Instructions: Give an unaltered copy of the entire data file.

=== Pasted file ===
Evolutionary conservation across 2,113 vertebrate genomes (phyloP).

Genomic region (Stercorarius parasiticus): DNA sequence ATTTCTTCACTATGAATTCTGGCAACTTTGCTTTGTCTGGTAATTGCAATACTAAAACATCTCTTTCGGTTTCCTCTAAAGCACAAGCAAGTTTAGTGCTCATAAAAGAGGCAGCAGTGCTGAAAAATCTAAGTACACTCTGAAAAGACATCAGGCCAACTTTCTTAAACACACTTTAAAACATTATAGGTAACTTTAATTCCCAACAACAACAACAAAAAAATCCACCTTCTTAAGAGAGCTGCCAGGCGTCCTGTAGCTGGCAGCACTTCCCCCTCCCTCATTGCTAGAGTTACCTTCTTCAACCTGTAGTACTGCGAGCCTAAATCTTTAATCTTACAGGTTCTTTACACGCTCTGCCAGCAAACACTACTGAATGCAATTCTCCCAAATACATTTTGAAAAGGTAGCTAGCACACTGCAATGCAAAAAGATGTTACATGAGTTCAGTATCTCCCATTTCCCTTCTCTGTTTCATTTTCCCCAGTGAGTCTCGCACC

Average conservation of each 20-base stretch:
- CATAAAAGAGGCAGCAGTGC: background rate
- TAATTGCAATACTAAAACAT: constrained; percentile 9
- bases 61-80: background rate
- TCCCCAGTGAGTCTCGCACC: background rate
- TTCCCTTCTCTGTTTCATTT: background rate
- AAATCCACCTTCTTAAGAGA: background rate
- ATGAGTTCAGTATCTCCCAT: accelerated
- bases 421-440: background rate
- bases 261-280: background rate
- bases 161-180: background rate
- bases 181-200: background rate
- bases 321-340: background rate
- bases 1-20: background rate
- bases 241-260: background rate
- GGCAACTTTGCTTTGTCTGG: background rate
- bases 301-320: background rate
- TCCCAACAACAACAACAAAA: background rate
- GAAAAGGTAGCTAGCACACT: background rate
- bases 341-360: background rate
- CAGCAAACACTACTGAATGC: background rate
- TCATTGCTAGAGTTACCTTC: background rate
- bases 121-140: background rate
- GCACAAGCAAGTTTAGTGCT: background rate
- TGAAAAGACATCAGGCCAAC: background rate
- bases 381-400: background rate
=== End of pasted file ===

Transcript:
Evolutionary conservation across 2,113 vertebrate genomes (phyloP).

Genomic region (Stercorarius parasiticus): DNA sequence ATTTCTTCACTATGAATTCTGGCAACTTTGCTTTGTCTGGTAATTGCAATACTAAAACATCTCTTTCGGTTTCCTCTAAAGCACAAGCAAGTTTAGTGCTCATAAAAGAGGCAGCAGTGCTGAAAAATCTAAGTACACTCTGAAAAGACATCAGGCCAACTTTCTTAAACACACTTTAAAACATTATAGGTAACTTTAATTCCCAACAACAACAACAAAAAAATCCACCTTCTTAAGAGAGCTGCCAGGCGTCCTGTAGCTGGCAGCACTTCCCCCTCCCTCATTGCTAGAGTTACCTTCTTCAACCTGTAGTACTGCGAGCCTAAATCTTTAATCTTACAGGTTCTTTACACGCTCTGCCAGCAAACACTACTGAATGCAATTCTCCCAAATACATTTTGAAAAGGTAGCTAGCACACTGCAATGCAAAAAGATGTTACATGAGTTCAGTATCTCCCATTTCCCTTCTCTGTTTCATTTTCCCCAGTGAGTCTCGCACC

Average conservation of each 20-base stretch:
- CATAAAAGAGGCAGCAGTGC: background rate
- TAATTGCAATACTAAAACAT: constrained; percentile 9
- bases 61-80: background rate
- TCCCCAGTGAGTCTCGCACC: background rate
- TTCCCTTCTCTGTTTCATTT: background rate
- AAATCCACCTTCTTAAGAGA: background rate
- ATGAGTTCAGTATCTCCCAT: accelerated
- bases 421-440: background rate
- bases 261-280: background rate
- bases 161-180: background rate
- bases 181-200: background rate
- bases 321-340: background rate
- bases 1-20: background rate
- bases 241-260: background rate
- GGCAACTTTGCTTTGTCTGG: background rate
- bases 301-320: background rate
- TCCCAACAACAACAACAAAA: background rate
- GAAAAGGTAGCTAGCACACT: background rate
- bases 341-360: background rate
- CAGCAAACACTACTGAATGC: background rate
- TCATTGCTAGAGTTACCTTC: background rate
- bases 121-140: background rate
- GCACAAGCAAGTTTAGTGCT: background rate
- TGAAAAGACATCAGGCCAAC: background rate
- bases 381-400: background rate